Pros and Cons of Contingencies

Posted by Larry Tollen on Thursday, October 8th, 2020 at 11:56am

Pros and Cons of Contingencies

Pros and Cons of Contingencies

In a perfect home buying world, buyers would be pre approved from lenders or would submit cash offers. There would be no appraisal necessary, homes would be pre-inspected, repairs made in advance, property disclosures would be meaningful and we would close in 30-days without contingencies or any hiccups. But in the real world, and according to the NAR 2020 Realtor Confidence Index, roughly 76% of contracts have contingencies. In this blog we explore the most common contingencies and how they affect the sale of a home both from a buyers and a seller's perspective.

What are Contingencies?

Contingencies are conditions within a contract for real property that must be met for the contract to move forward and be binding. If they are not met, a contract or offer is null and void, and earnest money deposits are returned. Contingencies are the most common reason that home sales fall through, while at the same time they can offer both the buyer and seller protections.

North Carolina's Offer to Purchase and Contract

Before we explore the pros and cons of various contingencies, I want to take a moment and remind everyone that every state is different and if you're reading this and buying or selling outside the state of North Carolina you should educate yourself as to the specifics of how contracts in that state are written. The best way of doing this is to simply talk with an experienced professional Realtor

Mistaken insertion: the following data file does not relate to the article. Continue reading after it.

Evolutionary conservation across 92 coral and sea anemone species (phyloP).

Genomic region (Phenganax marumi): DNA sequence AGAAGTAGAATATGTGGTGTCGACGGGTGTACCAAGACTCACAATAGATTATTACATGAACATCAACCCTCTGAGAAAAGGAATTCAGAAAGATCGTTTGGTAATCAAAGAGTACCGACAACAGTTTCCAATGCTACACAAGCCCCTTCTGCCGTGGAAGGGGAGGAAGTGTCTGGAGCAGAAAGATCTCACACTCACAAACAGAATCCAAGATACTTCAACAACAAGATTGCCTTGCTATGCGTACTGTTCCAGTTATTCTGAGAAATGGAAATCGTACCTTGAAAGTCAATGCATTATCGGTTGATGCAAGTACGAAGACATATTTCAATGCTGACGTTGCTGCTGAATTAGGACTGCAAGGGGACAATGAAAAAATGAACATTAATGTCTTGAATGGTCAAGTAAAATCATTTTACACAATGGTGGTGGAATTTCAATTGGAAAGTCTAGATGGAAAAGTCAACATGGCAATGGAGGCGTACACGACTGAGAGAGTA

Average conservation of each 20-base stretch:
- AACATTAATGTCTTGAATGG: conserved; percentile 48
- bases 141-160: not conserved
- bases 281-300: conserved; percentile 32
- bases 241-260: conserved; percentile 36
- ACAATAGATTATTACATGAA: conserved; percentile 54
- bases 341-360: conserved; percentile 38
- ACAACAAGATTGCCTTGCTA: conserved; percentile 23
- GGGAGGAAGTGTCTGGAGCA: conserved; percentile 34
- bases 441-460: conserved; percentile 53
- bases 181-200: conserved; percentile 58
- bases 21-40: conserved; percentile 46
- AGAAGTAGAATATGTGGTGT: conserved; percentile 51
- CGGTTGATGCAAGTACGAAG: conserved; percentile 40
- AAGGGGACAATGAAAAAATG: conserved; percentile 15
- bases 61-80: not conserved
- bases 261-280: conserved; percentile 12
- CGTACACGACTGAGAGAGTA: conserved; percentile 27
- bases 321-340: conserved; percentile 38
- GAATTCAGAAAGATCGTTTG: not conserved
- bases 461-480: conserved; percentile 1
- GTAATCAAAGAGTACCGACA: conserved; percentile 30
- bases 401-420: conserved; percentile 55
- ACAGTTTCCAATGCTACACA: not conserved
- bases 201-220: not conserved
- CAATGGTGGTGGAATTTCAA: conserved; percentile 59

In North Carolina the standard Offer to Purchase and Contract prepared by The State Bar Association and Real Estate Commission that's most commonly used contains a "Diligence Fee" which is a negotiated fee paid directly to the sellers after they have signed a buyers offer. Once the Sellers have signed without making changes; it becomes a contract. The Diligence Fee secures a period of time (typically 2-3 weeks; but negotiable) during which the buyer may have the home inspected, an appraisal if required is done, financing is secured. In short the buyer can "kick the tires." During the diligence period the buyer has the right to terminate the contract for any or no reason whatsoever. If terminated the seller keeps the diligence fee they've been paid and that's it. Seller's should note that it's important that you deposit the buyer's payment promptly as the lender will want to see that it's cleared the buyers account. As long as the buyer closes then the "Diligence Fee" is simply creditied against the sales price

During the diligence period; the buyer may discover some things that impact their thoughts on value (most commonly but not exclusively these are inspection related issues.) The buyer may attempt to renegotiate the contract though both sides need to understand that the current contracts we use clearly indicate the sellers are under no obligation to make any repairs or concessions. Our contract are "AS-IS" and the seller may or may not agree to a buyers request. Any agreement regarding repairs, price reduction or date changes etc. must be put into writing and signed by both parties.